It is thought that calcium (Ca) and magnesium (Mg) may be related to mental disorders such as depression; however, there have been few studies investigating the association between Ca and Mg nutrition status with depression in middle-aged female adults. Study subjects in this study included 105 women between the ages of 41 and 57 years. The subjects were divided into three groups according to the Zung Self-rating Depression Scale (SDS) score: Group I (SDS score < 33 percentile; n = 32), Group II (33 percentile ≤ SDS score < 67 percentile; n = 37), and Group III (67 percentile ≤ SDS score; n = 36). Anthropometric measurements, dietary intake survey using 3-day dietary records, SDS questionnaire and measurement of serum Ca and Mg were obtained and analyzed. No differences were observed in Ca, plant Ca, and Mg intake among the three groups. However, animal Ca intake by Group III was 141.3 mg, which was significantly lower than 207.6 mg by Group I and 198.3 mg by Group II (P = 0.0345). There were no significant differences in serum levels of Ca, and Mg among the three groups. Correlation analysis indicated that the SDS score had negative correlations with Ca intake (r = -0.2927, P < 0.01) and animal Ca (r = -0.3411, P < 0.001) after adjusting for age, menopause and energy intake. In conclusion, dietary Ca and animal Ca had negative associations with SDS score among middle-aged Korean female adults. Additional analysis of factors related to the association of calcium and magnesium nutritional status and depression is necessary.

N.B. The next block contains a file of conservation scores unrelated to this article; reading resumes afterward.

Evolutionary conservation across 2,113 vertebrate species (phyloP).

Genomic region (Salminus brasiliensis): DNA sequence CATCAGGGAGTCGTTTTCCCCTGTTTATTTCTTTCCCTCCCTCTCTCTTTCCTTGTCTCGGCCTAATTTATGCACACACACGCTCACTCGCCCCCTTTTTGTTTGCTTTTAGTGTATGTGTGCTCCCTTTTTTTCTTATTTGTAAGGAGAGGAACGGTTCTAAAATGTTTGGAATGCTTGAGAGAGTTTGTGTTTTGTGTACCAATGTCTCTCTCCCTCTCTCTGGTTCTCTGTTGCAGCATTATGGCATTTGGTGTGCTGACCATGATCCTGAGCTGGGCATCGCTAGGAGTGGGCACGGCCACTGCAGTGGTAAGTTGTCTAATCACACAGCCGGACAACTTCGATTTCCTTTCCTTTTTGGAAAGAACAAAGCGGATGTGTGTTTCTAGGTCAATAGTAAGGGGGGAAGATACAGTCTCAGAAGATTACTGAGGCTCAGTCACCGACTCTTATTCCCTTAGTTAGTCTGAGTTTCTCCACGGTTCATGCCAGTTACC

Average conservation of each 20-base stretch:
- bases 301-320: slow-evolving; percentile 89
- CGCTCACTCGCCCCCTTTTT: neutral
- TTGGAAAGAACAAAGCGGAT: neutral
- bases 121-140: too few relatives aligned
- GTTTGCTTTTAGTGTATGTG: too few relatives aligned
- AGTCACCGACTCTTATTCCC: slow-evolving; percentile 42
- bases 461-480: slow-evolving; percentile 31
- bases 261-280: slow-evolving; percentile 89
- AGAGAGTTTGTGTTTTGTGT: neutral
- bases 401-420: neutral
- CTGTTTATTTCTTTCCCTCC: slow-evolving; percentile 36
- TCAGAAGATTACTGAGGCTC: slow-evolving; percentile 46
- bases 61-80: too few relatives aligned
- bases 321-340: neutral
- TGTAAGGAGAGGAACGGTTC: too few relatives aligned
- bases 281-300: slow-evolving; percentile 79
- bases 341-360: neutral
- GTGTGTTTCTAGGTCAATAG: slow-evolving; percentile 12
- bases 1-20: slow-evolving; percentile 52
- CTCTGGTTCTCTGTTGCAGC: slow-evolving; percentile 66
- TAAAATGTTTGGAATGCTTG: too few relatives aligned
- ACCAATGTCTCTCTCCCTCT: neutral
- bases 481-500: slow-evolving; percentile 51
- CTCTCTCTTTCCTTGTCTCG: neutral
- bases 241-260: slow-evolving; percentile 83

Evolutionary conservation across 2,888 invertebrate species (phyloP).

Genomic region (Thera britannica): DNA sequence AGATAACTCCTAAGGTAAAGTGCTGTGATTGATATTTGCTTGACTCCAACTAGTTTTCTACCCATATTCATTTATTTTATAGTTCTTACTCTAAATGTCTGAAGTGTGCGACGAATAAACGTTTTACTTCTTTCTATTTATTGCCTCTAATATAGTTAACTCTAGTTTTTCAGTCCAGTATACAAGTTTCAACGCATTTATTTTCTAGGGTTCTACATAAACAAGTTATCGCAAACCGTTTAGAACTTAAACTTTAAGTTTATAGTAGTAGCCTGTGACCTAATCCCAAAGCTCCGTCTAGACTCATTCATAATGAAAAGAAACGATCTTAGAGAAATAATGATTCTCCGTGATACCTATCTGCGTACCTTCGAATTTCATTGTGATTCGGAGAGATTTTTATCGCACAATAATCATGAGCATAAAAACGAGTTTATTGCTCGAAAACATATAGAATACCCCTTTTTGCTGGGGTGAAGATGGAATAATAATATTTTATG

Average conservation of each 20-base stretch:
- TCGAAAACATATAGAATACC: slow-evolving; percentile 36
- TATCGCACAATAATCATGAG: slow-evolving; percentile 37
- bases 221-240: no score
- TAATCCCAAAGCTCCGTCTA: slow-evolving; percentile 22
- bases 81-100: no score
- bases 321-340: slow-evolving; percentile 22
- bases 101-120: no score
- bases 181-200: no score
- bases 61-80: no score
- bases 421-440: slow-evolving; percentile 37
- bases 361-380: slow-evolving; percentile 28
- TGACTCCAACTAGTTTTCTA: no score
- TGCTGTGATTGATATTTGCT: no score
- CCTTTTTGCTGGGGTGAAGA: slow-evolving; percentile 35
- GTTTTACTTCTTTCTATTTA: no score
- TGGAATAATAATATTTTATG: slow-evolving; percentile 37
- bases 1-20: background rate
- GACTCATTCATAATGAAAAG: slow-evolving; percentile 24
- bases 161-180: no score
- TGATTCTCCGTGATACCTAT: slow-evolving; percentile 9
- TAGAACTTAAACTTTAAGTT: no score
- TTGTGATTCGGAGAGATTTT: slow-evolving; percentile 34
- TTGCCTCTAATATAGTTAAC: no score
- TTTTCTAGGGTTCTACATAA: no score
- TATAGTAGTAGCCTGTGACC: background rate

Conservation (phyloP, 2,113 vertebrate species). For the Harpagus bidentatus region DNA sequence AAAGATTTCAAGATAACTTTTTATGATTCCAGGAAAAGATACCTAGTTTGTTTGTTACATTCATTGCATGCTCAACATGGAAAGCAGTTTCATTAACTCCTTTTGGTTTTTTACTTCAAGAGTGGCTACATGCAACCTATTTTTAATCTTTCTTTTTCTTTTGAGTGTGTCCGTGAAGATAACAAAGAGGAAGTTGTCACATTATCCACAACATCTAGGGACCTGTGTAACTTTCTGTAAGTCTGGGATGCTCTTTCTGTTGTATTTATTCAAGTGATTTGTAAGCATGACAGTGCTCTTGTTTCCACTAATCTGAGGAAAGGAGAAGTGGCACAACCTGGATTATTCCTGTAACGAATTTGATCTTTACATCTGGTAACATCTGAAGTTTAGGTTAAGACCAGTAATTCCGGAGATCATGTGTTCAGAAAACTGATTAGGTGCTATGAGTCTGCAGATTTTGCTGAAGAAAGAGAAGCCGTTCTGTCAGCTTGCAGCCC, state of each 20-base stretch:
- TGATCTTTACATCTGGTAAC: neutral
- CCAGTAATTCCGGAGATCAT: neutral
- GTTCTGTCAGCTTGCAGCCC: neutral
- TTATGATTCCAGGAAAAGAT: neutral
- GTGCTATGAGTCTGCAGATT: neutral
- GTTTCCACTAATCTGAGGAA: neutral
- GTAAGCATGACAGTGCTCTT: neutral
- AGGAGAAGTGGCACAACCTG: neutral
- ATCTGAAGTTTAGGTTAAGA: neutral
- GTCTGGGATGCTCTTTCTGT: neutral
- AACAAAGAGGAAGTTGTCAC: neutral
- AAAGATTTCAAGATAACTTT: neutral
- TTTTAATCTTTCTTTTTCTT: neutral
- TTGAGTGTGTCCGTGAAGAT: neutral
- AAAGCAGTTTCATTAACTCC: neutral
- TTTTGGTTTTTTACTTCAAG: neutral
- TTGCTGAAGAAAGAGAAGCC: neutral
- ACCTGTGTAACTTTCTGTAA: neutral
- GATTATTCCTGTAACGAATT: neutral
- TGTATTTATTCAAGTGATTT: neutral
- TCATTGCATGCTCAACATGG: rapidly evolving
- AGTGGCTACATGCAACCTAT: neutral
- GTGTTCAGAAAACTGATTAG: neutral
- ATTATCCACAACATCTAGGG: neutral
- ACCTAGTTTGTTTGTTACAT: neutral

Keywords: Self-rated depression; calcium; magnesium; middle-aged women.